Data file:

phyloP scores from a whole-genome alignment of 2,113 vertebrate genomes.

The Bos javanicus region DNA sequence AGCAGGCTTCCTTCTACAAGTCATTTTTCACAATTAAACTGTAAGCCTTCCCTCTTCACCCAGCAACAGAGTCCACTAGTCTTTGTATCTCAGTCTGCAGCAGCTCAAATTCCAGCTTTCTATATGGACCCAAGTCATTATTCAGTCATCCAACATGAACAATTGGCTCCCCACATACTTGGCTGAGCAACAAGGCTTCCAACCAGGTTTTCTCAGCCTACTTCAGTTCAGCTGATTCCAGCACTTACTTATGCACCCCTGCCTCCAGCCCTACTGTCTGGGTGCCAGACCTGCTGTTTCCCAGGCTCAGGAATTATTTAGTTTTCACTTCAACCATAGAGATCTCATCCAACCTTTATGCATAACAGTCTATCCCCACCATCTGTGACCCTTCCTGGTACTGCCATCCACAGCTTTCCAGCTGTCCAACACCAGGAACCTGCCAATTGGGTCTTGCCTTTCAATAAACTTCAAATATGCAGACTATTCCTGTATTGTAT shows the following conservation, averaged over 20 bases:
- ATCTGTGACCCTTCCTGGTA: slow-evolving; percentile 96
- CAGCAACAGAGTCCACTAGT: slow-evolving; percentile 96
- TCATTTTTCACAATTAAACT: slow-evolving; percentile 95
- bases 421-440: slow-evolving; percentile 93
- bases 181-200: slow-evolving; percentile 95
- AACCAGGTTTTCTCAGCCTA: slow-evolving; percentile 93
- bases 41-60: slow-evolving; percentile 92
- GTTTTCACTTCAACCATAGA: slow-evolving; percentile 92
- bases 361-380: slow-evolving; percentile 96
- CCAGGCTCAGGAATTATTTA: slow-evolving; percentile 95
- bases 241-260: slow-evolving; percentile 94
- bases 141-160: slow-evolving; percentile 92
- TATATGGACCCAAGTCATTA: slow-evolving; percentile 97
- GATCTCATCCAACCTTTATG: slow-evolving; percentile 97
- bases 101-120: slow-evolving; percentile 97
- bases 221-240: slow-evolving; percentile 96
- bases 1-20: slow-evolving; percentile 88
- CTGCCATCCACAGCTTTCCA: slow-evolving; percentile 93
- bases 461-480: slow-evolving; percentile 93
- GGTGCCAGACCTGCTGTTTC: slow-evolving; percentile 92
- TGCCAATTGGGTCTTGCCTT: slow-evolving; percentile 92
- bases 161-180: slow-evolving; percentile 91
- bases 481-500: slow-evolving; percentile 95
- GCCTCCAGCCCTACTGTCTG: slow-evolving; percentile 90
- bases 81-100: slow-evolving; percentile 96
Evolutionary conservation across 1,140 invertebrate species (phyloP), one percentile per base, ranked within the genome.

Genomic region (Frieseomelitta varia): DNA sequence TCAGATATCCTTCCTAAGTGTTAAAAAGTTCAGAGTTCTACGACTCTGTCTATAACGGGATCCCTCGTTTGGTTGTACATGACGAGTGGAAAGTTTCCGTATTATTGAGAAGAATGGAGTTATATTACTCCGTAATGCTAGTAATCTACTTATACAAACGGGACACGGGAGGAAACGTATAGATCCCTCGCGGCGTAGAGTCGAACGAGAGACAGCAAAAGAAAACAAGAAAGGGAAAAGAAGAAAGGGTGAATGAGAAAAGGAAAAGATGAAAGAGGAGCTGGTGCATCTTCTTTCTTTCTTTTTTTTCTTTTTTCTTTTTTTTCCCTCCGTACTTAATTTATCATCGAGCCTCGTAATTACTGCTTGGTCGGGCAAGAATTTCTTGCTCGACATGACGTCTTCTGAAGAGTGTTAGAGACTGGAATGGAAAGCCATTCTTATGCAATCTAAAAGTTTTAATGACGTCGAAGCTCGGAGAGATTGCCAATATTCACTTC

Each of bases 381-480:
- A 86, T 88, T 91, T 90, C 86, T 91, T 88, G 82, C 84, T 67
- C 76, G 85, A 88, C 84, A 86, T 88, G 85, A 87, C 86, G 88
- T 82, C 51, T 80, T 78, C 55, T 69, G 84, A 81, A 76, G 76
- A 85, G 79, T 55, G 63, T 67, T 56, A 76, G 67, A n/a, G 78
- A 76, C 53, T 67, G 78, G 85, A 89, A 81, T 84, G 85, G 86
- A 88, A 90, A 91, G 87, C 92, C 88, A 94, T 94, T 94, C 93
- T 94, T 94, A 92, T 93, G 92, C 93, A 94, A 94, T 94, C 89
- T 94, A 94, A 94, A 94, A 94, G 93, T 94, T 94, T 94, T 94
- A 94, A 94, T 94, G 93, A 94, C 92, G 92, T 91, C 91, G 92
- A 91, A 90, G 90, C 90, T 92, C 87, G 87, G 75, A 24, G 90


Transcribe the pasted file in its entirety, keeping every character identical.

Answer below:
phyloP scores from a whole-genome alignment of 2,113 vertebrate genomes.

The Bos javanicus region DNA sequence AGCAGGCTTCCTTCTACAAGTCATTTTTCACAATTAAACTGTAAGCCTTCCCTCTTCACCCAGCAACAGAGTCCACTAGTCTTTGTATCTCAGTCTGCAGCAGCTCAAATTCCAGCTTTCTATATGGACCCAAGTCATTATTCAGTCATCCAACATGAACAATTGGCTCCCCACATACTTGGCTGAGCAACAAGGCTTCCAACCAGGTTTTCTCAGCCTACTTCAGTTCAGCTGATTCCAGCACTTACTTATGCACCCCTGCCTCCAGCCCTACTGTCTGGGTGCCAGACCTGCTGTTTCCCAGGCTCAGGAATTATTTAGTTTTCACTTCAACCATAGAGATCTCATCCAACCTTTATGCATAACAGTCTATCCCCACCATCTGTGACCCTTCCTGGTACTGCCATCCACAGCTTTCCAGCTGTCCAACACCAGGAACCTGCCAATTGGGTCTTGCCTTTCAATAAACTTCAAATATGCAGACTATTCCTGTATTGTAT shows the following conservation, averaged over 20 bases:
- ATCTGTGACCCTTCCTGGTA: slow-evolving; percentile 96
- CAGCAACAGAGTCCACTAGT: slow-evolving; percentile 96
- TCATTTTTCACAATTAAACT: slow-evolving; percentile 95
- bases 421-440: slow-evolving; percentile 93
- bases 181-200: slow-evolving; percentile 95
- AACCAGGTTTTCTCAGCCTA: slow-evolving; percentile 93
- bases 41-60: slow-evolving; percentile 92
- GTTTTCACTTCAACCATAGA: slow-evolving; percentile 92
- bases 361-380: slow-evolving; percentile 96
- CCAGGCTCAGGAATTATTTA: slow-evolving; percentile 95
- bases 241-260: slow-evolving; percentile 94
- bases 141-160: slow-evolving; percentile 92
- TATATGGACCCAAGTCATTA: slow-evolving; percentile 97
- GATCTCATCCAACCTTTATG: slow-evolving; percentile 97
- bases 101-120: slow-evolving; percentile 97
- bases 221-240: slow-evolving; percentile 96
- bases 1-20: slow-evolving; percentile 88
- CTGCCATCCACAGCTTTCCA: slow-evolving; percentile 93
- bases 461-480: slow-evolving; percentile 93
- GGTGCCAGACCTGCTGTTTC: slow-evolving; percentile 92
- TGCCAATTGGGTCTTGCCTT: slow-evolving; percentile 92
- bases 161-180: slow-evolving; percentile 91
- bases 481-500: slow-evolving; percentile 95
- GCCTCCAGCCCTACTGTCTG: slow-evolving; percentile 90
- bases 81-100: slow-evolving; percentile 96
Evolutionary conservation across 1,140 invertebrate species (phyloP), one percentile per base, ranked within the genome.

Genomic region (Frieseomelitta varia): DNA sequence TCAGATATCCTTCCTAAGTGTTAAAAAGTTCAGAGTTCTACGACTCTGTCTATAACGGGATCCCTCGTTTGGTTGTACATGACGAGTGGAAAGTTTCCGTATTATTGAGAAGAATGGAGTTATATTACTCCGTAATGCTAGTAATCTACTTATACAAACGGGACACGGGAGGAAACGTATAGATCCCTCGCGGCGTAGAGTCGAACGAGAGACAGCAAAAGAAAACAAGAAAGGGAAAAGAAGAAAGGGTGAATGAGAAAAGGAAAAGATGAAAGAGGAGCTGGTGCATCTTCTTTCTTTCTTTTTTTTCTTTTTTCTTTTTTTTCCCTCCGTACTTAATTTATCATCGAGCCTCGTAATTACTGCTTGGTCGGGCAAGAATTTCTTGCTCGACATGACGTCTTCTGAAGAGTGTTAGAGACTGGAATGGAAAGCCATTCTTATGCAATCTAAAAGTTTTAATGACGTCGAAGCTCGGAGAGATTGCCAATATTCACTTC

Each of bases 381-480:
- A 86, T 88, T 91, T 90, C 86, T 91, T 88, G 82, C 84, T 67
- C 76, G 85, A 88, C 84, A 86, T 88, G 85, A 87, C 86, G 88
- T 82, C 51, T 80, T 78, C 55, T 69, G 84, A 81, A 76, G 76
- A 85, G 79, T 55, G 63, T 67, T 56, A 76, G 67, A n/a, G 78
- A 76, C 53, T 67, G 78, G 85, A 89, A 81, T 84, G 85, G 86
- A 88, A 90, A 91, G 87, C 92, C 88, A 94, T 94, T 94, C 93
- T 94, T 94, A 92, T 93, G 92, C 93, A 94, A 94, T 94, C 89
- T 94, A 94, A 94, A 94, A 94, G 93, T 94, T 94, T 94, T 94
- A 94, A 94, T 94, G 93, A 94, C 92, G 92, T 91, C 91, G 92
- A 91, A 90, G 90, C 90, T 92, C 87, G 87, G 75, A 24, G 90